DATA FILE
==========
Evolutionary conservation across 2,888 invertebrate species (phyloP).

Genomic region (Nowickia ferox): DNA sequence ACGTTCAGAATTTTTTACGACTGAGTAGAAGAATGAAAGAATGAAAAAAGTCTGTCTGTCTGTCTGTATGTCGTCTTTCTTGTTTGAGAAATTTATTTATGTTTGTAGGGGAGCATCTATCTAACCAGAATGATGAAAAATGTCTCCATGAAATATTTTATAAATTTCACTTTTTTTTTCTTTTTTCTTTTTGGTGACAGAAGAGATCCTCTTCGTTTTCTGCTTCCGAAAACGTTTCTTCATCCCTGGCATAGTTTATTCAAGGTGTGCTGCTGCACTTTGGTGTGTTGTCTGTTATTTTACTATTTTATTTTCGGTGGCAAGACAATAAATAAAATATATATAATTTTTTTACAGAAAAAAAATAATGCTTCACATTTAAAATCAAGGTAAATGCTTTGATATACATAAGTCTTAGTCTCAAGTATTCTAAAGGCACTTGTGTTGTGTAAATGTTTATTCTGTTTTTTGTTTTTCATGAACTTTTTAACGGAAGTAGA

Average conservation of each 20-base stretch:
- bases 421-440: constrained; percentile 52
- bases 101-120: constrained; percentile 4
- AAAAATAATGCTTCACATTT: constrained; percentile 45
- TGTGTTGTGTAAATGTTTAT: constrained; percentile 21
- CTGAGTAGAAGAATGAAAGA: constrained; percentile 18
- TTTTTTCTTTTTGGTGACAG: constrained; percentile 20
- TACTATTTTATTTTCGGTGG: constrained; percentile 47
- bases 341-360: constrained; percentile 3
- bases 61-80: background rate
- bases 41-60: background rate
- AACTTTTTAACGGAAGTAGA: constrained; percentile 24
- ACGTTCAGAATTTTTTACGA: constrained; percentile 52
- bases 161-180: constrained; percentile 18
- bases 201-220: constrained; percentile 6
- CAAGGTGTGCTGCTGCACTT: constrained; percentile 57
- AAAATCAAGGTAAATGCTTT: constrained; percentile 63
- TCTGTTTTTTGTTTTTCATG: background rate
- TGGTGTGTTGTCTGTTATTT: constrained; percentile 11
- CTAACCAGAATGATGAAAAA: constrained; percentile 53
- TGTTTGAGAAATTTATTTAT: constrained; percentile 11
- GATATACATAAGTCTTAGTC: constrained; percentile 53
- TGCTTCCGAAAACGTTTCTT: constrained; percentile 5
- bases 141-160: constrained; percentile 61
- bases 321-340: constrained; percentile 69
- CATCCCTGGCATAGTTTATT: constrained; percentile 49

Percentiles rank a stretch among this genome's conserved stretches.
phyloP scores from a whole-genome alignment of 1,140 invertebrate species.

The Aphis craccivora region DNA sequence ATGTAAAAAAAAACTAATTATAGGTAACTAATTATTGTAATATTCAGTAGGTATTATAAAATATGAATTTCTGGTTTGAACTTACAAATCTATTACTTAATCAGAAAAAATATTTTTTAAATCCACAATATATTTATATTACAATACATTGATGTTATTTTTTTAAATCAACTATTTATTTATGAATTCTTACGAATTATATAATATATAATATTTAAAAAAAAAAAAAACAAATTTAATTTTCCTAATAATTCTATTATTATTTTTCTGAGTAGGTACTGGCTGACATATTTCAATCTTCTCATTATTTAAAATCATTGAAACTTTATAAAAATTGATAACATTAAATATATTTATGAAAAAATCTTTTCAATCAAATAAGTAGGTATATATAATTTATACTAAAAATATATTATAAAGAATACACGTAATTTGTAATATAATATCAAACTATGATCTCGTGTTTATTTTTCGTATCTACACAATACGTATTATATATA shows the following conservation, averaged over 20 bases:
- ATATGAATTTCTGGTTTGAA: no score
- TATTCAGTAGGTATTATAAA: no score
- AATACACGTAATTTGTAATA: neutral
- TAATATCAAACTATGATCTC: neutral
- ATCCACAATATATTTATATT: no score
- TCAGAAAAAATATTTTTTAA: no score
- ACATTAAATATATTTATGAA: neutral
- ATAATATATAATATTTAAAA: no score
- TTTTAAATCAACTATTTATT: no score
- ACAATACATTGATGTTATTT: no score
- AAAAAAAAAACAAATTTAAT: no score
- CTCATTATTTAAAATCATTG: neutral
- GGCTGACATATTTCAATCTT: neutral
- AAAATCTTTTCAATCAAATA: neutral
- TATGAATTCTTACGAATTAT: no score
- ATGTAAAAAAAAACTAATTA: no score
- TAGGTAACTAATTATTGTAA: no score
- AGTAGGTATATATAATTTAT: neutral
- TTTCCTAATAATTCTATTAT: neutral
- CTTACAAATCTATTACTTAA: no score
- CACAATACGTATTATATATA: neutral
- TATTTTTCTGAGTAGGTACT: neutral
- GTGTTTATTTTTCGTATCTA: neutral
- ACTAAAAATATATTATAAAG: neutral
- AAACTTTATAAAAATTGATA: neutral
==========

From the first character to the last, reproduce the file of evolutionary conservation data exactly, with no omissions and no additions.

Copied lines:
Evolutionary conservation across 2,888 invertebrate species (phyloP).

Genomic region (Nowickia ferox): DNA sequence ACGTTCAGAATTTTTTACGACTGAGTAGAAGAATGAAAGAATGAAAAAAGTCTGTCTGTCTGTCTGTATGTCGTCTTTCTTGTTTGAGAAATTTATTTATGTTTGTAGGGGAGCATCTATCTAACCAGAATGATGAAAAATGTCTCCATGAAATATTTTATAAATTTCACTTTTTTTTTCTTTTTTCTTTTTGGTGACAGAAGAGATCCTCTTCGTTTTCTGCTTCCGAAAACGTTTCTTCATCCCTGGCATAGTTTATTCAAGGTGTGCTGCTGCACTTTGGTGTGTTGTCTGTTATTTTACTATTTTATTTTCGGTGGCAAGACAATAAATAAAATATATATAATTTTTTTACAGAAAAAAAATAATGCTTCACATTTAAAATCAAGGTAAATGCTTTGATATACATAAGTCTTAGTCTCAAGTATTCTAAAGGCACTTGTGTTGTGTAAATGTTTATTCTGTTTTTTGTTTTTCATGAACTTTTTAACGGAAGTAGA

Average conservation of each 20-base stretch:
- bases 421-440: constrained; percentile 52
- bases 101-120: constrained; percentile 4
- AAAAATAATGCTTCACATTT: constrained; percentile 45
- TGTGTTGTGTAAATGTTTAT: constrained; percentile 21
- CTGAGTAGAAGAATGAAAGA: constrained; percentile 18
- TTTTTTCTTTTTGGTGACAG: constrained; percentile 20
- TACTATTTTATTTTCGGTGG: constrained; percentile 47
- bases 341-360: constrained; percentile 3
- bases 61-80: background rate
- bases 41-60: background rate
- AACTTTTTAACGGAAGTAGA: constrained; percentile 24
- ACGTTCAGAATTTTTTACGA: constrained; percentile 52
- bases 161-180: constrained; percentile 18
- bases 201-220: constrained; percentile 6
- CAAGGTGTGCTGCTGCACTT: constrained; percentile 57
- AAAATCAAGGTAAATGCTTT: constrained; percentile 63
- TCTGTTTTTTGTTTTTCATG: background rate
- TGGTGTGTTGTCTGTTATTT: constrained; percentile 11
- CTAACCAGAATGATGAAAAA: constrained; percentile 53
- TGTTTGAGAAATTTATTTAT: constrained; percentile 11
- GATATACATAAGTCTTAGTC: constrained; percentile 53
- TGCTTCCGAAAACGTTTCTT: constrained; percentile 5
- bases 141-160: constrained; percentile 61
- bases 321-340: constrained; percentile 69
- CATCCCTGGCATAGTTTATT: constrained; percentile 49

Percentiles rank a stretch among this genome's conserved stretches.
phyloP scores from a whole-genome alignment of 1,140 invertebrate species.

The Aphis craccivora region DNA sequence ATGTAAAAAAAAACTAATTATAGGTAACTAATTATTGTAATATTCAGTAGGTATTATAAAATATGAATTTCTGGTTTGAACTTACAAATCTATTACTTAATCAGAAAAAATATTTTTTAAATCCACAATATATTTATATTACAATACATTGATGTTATTTTTTTAAATCAACTATTTATTTATGAATTCTTACGAATTATATAATATATAATATTTAAAAAAAAAAAAAACAAATTTAATTTTCCTAATAATTCTATTATTATTTTTCTGAGTAGGTACTGGCTGACATATTTCAATCTTCTCATTATTTAAAATCATTGAAACTTTATAAAAATTGATAACATTAAATATATTTATGAAAAAATCTTTTCAATCAAATAAGTAGGTATATATAATTTATACTAAAAATATATTATAAAGAATACACGTAATTTGTAATATAATATCAAACTATGATCTCGTGTTTATTTTTCGTATCTACACAATACGTATTATATATA shows the following conservation, averaged over 20 bases:
- ATATGAATTTCTGGTTTGAA: no score
- TATTCAGTAGGTATTATAAA: no score
- AATACACGTAATTTGTAATA: neutral
- TAATATCAAACTATGATCTC: neutral
- ATCCACAATATATTTATATT: no score
- TCAGAAAAAATATTTTTTAA: no score
- ACATTAAATATATTTATGAA: neutral
- ATAATATATAATATTTAAAA: no score
- TTTTAAATCAACTATTTATT: no score
- ACAATACATTGATGTTATTT: no score
- AAAAAAAAAACAAATTTAAT: no score
- CTCATTATTTAAAATCATTG: neutral
- GGCTGACATATTTCAATCTT: neutral
- AAAATCTTTTCAATCAAATA: neutral
- TATGAATTCTTACGAATTAT: no score
- ATGTAAAAAAAAACTAATTA: no score
- TAGGTAACTAATTATTGTAA: no score
- AGTAGGTATATATAATTTAT: neutral
- TTTCCTAATAATTCTATTAT: neutral
- CTTACAAATCTATTACTTAA: no score
- CACAATACGTATTATATATA: neutral
- TATTTTTCTGAGTAGGTACT: neutral
- GTGTTTATTTTTCGTATCTA: neutral
- ACTAAAAATATATTATAAAG: neutral
- AAACTTTATAAAAATTGATA: neutral